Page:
For better or worse – but mostly worse – the blood-splashing, yucky Saw franchise is back to make you feel nauseous rather than spooked this Halloween weekend!
Latest installment in a series of 8 movies (!), Jigsaw, directed by the Spierig Brothers (Daybreakers), is one more proof that the word “enough” isn’t part of Hollywood producers’ vocabulary, sadly spoiling what made an initially not-so-bad story remarkable in the first place.
So, today is the day Saw VIII (because coming up with a different title doesn’t make it less just another sequel – especially here) arrives in theatres to take advantage of a new generation of spectators and “re-invent” the gory concept born back in 2004.
In this new movie, the story, as usual, doesn’t really matter. It’s overtly simply another recycled excuse to come up with more ways to sadistically torture flawed characters in a resketched déjà vu. Here’s how it begins: A group of 5 people find themselves attached to chains slowly pulling them toward a wall covered with spinning circular saws. Although it makes no sense to the officers working on the case who pick up the bodies as they keep coming in the course of the sick game, famous merciless killer John Kramer appears to be alive and well.
A repetitive, tiresome rerun
One thing Jigsaw succeeds in is “sawing through your boredom” for 92 minutes. A “tame torture-porn reboot,” the film ultimately is “a slick soulless horror flick” once again jacking up “the fear factor for audiences who’ve come to regard empathy as a snowflake emotion.”
“Everything that made the first few movies so popular is here.” But although the “level of sadism is dialled down a little,” Jigsaw undeniably “lacks both the first movie’s claustrophobic intensity and Saw VI’s viscous, satirical bite.” “Not the worst film in the series,” the sequel is “still a bit of a damned mess” that sticks “with the core Saw values of zero laughs, one-dimensional characterization, bland acting and a ta-da twist at the end.”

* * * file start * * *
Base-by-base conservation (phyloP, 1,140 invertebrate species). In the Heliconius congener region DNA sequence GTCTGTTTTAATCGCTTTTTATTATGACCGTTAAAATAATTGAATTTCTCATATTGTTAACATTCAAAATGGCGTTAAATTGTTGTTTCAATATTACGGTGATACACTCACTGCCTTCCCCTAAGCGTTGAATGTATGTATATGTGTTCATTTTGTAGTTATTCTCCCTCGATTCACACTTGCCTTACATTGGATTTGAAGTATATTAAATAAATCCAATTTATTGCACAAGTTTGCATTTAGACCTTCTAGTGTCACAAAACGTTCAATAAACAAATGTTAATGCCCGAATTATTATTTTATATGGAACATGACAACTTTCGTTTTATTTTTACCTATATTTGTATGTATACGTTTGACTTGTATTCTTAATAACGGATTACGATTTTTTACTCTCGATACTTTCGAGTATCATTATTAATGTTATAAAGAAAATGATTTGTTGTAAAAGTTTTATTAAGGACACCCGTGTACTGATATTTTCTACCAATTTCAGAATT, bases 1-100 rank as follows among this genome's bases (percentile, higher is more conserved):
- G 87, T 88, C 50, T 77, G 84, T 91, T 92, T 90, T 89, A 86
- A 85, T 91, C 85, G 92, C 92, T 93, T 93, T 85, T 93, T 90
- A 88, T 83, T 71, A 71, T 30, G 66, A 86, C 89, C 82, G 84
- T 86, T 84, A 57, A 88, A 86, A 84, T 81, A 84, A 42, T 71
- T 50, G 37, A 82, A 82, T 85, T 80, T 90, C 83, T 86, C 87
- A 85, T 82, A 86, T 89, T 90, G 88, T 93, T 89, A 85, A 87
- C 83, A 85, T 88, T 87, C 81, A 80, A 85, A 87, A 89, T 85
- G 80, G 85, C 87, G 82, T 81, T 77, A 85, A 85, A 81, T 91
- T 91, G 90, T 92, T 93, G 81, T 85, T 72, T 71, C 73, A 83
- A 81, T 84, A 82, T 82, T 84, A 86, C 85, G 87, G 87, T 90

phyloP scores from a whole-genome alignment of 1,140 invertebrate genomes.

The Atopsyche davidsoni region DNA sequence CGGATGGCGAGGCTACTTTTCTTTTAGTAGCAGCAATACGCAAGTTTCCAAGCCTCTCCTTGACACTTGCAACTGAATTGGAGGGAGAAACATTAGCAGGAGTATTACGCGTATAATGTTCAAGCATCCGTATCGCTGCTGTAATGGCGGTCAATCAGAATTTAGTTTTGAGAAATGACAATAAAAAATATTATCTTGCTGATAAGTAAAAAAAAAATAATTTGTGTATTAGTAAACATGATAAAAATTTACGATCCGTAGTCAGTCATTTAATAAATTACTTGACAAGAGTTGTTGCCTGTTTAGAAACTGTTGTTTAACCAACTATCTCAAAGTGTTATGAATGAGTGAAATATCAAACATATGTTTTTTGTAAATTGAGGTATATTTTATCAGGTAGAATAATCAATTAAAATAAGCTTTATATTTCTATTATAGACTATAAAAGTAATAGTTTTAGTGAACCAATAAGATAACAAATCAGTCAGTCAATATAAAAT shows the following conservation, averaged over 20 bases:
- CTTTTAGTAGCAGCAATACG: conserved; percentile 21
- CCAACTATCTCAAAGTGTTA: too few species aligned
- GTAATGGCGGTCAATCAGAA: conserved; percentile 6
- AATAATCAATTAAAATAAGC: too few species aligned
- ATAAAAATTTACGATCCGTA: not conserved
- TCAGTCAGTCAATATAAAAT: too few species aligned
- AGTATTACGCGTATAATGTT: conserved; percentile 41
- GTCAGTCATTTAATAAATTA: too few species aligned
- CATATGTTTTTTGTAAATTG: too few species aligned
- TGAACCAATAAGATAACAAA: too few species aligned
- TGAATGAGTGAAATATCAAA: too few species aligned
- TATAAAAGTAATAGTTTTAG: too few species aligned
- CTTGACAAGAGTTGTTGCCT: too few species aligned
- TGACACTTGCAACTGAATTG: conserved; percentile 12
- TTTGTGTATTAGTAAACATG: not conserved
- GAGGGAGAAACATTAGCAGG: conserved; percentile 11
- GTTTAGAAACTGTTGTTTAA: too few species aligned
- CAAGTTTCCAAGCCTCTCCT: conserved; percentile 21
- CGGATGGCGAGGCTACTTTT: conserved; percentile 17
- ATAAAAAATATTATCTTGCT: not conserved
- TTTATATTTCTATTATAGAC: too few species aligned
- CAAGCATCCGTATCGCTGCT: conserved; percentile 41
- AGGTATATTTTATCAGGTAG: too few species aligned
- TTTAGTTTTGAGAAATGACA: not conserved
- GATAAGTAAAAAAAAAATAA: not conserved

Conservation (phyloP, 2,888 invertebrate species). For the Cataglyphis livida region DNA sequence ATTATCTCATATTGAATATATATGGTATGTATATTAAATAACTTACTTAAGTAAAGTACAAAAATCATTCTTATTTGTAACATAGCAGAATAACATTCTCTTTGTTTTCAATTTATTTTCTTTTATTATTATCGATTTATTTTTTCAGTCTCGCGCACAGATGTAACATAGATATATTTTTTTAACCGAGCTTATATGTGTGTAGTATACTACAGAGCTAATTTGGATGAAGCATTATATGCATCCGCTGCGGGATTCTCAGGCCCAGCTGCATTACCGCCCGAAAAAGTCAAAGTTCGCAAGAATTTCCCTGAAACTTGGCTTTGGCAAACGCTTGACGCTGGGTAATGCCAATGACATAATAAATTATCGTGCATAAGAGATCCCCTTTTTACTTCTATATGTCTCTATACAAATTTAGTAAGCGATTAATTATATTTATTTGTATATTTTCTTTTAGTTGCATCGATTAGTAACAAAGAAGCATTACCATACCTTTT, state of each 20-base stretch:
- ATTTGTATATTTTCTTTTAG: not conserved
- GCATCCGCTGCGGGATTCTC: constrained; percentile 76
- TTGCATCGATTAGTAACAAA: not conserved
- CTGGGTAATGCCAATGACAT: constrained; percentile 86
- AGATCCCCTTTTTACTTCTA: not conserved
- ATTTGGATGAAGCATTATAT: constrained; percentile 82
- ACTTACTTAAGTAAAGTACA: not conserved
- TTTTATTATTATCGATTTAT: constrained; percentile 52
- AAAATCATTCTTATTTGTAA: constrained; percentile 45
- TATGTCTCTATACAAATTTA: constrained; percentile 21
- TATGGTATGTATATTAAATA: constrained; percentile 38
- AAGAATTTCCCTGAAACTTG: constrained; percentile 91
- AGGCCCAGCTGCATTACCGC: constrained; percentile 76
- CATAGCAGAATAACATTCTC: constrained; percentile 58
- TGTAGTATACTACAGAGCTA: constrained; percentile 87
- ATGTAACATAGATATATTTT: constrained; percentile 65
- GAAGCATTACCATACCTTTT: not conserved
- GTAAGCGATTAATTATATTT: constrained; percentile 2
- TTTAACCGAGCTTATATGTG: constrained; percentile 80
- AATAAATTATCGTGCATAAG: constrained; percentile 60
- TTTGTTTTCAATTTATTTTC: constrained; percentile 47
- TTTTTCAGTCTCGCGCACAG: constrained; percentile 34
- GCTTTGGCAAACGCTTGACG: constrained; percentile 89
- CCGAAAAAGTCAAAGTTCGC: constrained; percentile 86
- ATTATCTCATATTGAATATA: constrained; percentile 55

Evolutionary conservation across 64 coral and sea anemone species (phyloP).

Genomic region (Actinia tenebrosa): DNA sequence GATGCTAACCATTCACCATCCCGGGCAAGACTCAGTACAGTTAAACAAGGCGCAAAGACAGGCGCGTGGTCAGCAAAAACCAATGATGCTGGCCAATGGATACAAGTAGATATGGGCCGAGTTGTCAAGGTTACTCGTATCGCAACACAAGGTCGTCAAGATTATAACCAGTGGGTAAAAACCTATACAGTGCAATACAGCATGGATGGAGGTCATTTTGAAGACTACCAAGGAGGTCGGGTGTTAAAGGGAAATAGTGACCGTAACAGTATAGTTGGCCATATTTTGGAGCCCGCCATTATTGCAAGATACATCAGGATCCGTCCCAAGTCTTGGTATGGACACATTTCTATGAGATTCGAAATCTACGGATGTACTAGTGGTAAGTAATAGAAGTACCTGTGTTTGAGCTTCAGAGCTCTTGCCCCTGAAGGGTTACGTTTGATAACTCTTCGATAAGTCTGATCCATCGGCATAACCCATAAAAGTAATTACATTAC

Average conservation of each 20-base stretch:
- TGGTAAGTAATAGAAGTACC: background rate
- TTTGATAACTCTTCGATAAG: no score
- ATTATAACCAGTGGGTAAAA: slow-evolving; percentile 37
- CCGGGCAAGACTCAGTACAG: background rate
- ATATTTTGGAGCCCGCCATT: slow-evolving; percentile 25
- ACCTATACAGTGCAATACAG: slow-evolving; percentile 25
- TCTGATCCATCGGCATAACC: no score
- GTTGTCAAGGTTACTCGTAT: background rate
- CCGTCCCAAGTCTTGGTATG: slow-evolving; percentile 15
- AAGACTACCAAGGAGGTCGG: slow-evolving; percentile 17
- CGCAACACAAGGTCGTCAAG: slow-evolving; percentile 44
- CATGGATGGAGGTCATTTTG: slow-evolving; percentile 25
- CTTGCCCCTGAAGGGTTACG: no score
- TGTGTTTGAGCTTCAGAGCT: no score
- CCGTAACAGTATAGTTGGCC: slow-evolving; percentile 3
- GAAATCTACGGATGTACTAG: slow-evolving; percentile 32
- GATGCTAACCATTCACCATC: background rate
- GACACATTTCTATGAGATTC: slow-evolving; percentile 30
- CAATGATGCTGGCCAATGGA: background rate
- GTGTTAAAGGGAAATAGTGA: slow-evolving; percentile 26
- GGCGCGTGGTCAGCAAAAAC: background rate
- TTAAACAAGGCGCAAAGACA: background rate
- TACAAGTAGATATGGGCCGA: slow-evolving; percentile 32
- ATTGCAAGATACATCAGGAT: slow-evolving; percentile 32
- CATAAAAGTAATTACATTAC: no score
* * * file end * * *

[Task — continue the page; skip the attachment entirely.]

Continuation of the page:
It “feels somewhat tamer than earlier Saw films, its serrated edges less sharp.” “At this point a more accurate description might just be “overkill.”
There’s some improvement, though
While the movie “no longer carries any kick of true shock value,” Michael and Peter Spierig have “reset Saw to factory settings, mostly dispensing with the self-involved franchise mythology and nonsensical, convoluted plotting that bogged down the later films.”
Keeping things “relatively simple,” the new chapter positively refreshes the confusing franchise, making it “actually half-way decent” by not heavily relying on “legacy characters and events, a practice that only complicated the series as it continued further into the halls of madness.” A rebirth that could “potentially start the ball rolling on a new series of films.”
Best quotes from the reviews:
“More trick than treat.” – Cath Clarke, The Guardian
“Jigsaw doesn’t feel like the resuscitation the franchise needed, but it doesn’t dig a bigger hole to bury itself in, either.” – Mike Reyes, CinemaBlend
“Jigsaw is unlikely to win non-fans over, and it’s certainly not the best of the series.” – Dan Auty, GameSpot
“Delivers the gross-out goods in a garishly rote been-there-dismembered-that way.” – Owen Gleiberman, Variety